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Bingbing (maybe) behind bars, rainbow trout sinks, kindergartener goes to wrong school, and fourth-graders count rice—it’s Viral Week

Viral Week is our weekly round-up of the weekend’s trending memes, humor, rumor, gossip, and everything else Chinese netizens are chatting about. It’s a dose of Alka Seltzer after a weekend of baijiu

This week, a movie star goes missing, fourth graders count rice, and rainbow trout sales are swimming rapidly downstream after a bizarre decision, but first…

Kindergartener sent to wrong school

On September 7, a kindergarten in Baoshan district, Shanghai found they got one extra pupil and reported the matter to the police.

As the 4-year-old boy could only say his own name, it took the police some time to find out his father’s contact information. It transpired that the boy’s uncle, Mr. Liu, had dropped him off, and though the boy protested several times that this was not the right kindergarten, Liu simply thought his nephew was trying to play hooky and insisted he come inside.

Though most netizens laughed off the mistake, police have warned parents to teach their kids basic safety information.

Bingbing behind bars?

The Fan Bingbing criminal case continues to play out behind closed doors—or even prison bars, if the latest rumors are to be believed.

China’s biggest movie actress has not been seen or heard from since early summer. She stopped updating her social media accounts on June 2, following sensational accusations of tax evasion by TV host Cui Yongyuan.

According to the latest reports, Fan has now been formally arrested and her prospects are bleak.

After Cui infamous accusations against Fan and several other celebrities—allegations which Fan hotly denied—the last official update from the Cannes fashion icon was that she was under investigation by Wuxi Binhu taxation bureau, where Fan’s film studio is registered. The State Administration of Taxation had ordered all bureaus to investigate the use of yin-yang he tong (阴阳合同, yin-yang contracts), a common industry scam involving two different versions of a contract, one for “internal” and one for “external” (i.e. the tax bureau’s) use.

In late July, the Economics Observer reported that 36-year-old Fan and her 18-year-old brother, Fan Chengcheng, had been banned from leaving the country and were currently under house arrest (most likely at a government-controlled hotel) while the investigation continued.

Over the weekend, the state-run Securities Daily (證券日報) reported that Fan had now been arrested, taken to prison, where she is “under control, and will accept the legal decision.” However, like the Observer’s report, the scoop was taken offline within hours—possibly because one source said the yin-yang contract were the “tip of the iceberg” involving illegal loans and more corruption. If so, Fan’s acting career is likely over, in favor of new life as another celebrity victim of the anti-corruption campaign.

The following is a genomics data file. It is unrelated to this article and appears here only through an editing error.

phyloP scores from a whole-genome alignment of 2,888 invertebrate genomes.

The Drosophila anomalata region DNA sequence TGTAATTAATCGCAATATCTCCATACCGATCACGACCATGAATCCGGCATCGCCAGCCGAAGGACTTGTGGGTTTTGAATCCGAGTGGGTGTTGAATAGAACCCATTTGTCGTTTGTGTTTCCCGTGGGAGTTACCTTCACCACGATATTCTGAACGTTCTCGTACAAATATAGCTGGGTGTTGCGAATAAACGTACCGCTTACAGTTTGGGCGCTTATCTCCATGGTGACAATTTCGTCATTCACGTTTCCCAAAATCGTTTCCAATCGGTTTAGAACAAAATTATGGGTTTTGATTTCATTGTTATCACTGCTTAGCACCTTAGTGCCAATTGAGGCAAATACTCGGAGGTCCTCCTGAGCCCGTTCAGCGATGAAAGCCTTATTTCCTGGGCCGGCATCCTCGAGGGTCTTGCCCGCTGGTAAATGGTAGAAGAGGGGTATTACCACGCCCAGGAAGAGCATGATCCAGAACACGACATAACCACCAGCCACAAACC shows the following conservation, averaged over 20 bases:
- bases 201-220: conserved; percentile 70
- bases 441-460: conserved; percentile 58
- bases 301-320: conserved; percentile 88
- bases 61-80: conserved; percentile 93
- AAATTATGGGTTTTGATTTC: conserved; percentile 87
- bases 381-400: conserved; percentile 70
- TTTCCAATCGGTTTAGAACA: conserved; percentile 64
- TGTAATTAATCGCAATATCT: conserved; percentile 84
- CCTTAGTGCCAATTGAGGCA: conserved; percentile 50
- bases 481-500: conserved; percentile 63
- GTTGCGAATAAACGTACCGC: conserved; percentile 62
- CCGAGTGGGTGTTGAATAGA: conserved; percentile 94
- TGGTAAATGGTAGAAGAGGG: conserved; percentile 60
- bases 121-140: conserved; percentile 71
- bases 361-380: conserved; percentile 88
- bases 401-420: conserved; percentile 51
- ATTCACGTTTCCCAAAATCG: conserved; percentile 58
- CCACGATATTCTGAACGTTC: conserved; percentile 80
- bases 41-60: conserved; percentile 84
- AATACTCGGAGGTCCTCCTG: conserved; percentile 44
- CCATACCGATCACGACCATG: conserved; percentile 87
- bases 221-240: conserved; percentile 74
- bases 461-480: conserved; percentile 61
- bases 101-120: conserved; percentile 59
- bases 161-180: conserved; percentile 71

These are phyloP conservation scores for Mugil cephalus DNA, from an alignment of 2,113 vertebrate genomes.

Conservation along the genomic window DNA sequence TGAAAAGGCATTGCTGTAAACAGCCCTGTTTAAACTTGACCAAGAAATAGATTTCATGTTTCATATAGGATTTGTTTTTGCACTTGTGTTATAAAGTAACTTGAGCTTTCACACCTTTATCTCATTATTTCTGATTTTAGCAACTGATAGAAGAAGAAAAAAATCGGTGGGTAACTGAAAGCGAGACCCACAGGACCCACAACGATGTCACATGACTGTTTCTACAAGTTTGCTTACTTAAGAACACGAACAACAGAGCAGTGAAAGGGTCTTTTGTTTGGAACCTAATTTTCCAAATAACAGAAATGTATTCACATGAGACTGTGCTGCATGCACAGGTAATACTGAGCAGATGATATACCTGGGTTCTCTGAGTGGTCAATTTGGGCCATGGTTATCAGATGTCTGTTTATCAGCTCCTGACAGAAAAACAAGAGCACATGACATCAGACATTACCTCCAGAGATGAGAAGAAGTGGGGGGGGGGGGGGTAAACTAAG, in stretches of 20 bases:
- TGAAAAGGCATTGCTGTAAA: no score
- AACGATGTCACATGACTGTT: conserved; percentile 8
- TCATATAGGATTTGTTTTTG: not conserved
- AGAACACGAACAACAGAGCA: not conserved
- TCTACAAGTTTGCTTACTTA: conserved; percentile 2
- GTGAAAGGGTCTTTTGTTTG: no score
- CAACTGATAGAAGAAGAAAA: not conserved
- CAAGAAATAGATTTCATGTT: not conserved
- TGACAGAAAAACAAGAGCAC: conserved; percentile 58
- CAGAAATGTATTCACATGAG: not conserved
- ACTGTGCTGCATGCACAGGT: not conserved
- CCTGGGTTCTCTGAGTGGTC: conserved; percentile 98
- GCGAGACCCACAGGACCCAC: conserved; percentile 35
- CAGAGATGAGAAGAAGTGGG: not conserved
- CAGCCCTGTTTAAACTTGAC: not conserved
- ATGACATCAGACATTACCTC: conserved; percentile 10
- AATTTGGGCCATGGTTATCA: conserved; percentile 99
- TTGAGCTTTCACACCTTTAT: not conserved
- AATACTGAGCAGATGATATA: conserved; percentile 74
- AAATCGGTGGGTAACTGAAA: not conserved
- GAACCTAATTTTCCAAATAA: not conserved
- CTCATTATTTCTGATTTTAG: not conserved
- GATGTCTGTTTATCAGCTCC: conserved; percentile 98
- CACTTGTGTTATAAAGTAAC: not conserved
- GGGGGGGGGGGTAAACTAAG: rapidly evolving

Salmon sales sink

A recent ruling issued by the China Aquatic Products Processing and Marketing Alliance (CAPPMA), re-classifying rainbow trout as salmon, has sent sales plunging to a watery grave.

Is it salmon or rainbow trout? Both, insists the CAPPMA (Wikipedia)

After years of scammers doing the same thing unofficially, the business alliance decided to officially re-label “group standards of salmon for raw consumption.” The logic appeared to be that if you can’t beat them, legalize them, but the proposal was met with immediate derision and anger at how a business alliance should show such a complacent attitude toward consumers.

Accordingly sales have now dramatically dropped, with one of the main companies that proposed the change, the Qinghai Minze Longyangxia Ecological Aquaculture, slashing its prices on Tmall, and several other major salmon stores on closing their accounts. So now that rainbow trout is salmon, neither are selling well, and the CAPPMA, apparently committed to its own disastrous decision, has an upstream battle on its hands.

To the last grain

Last week, an “innovative” math assignment saw a class of fourth-grade students in Foshan, Guangdong province, counting 100 million grains of rice (by hand) to take to school the next day, according to screenshots of a QQ conversation between the teacher, Ms. Su, and students’ parents.

Netizens estimated that the task would be equivalent to  counting non-stop, 24 hours a day, for over a year, and the rice would weigh 8,333 kilograms.

Faced with public criticism, Su explained to the Southern Metropolis News that she had intended to inspire students to learn to estimate using innovative methods, instead of “actually” counting the grains—exactly the opposite of what she actually said, according to the QQ screenshots, which were, apparently, taken out of context.

According to Su, about 10 out of 40 students finished the task; it’s unclear how she was able to verify this.


Cover image from YouTube


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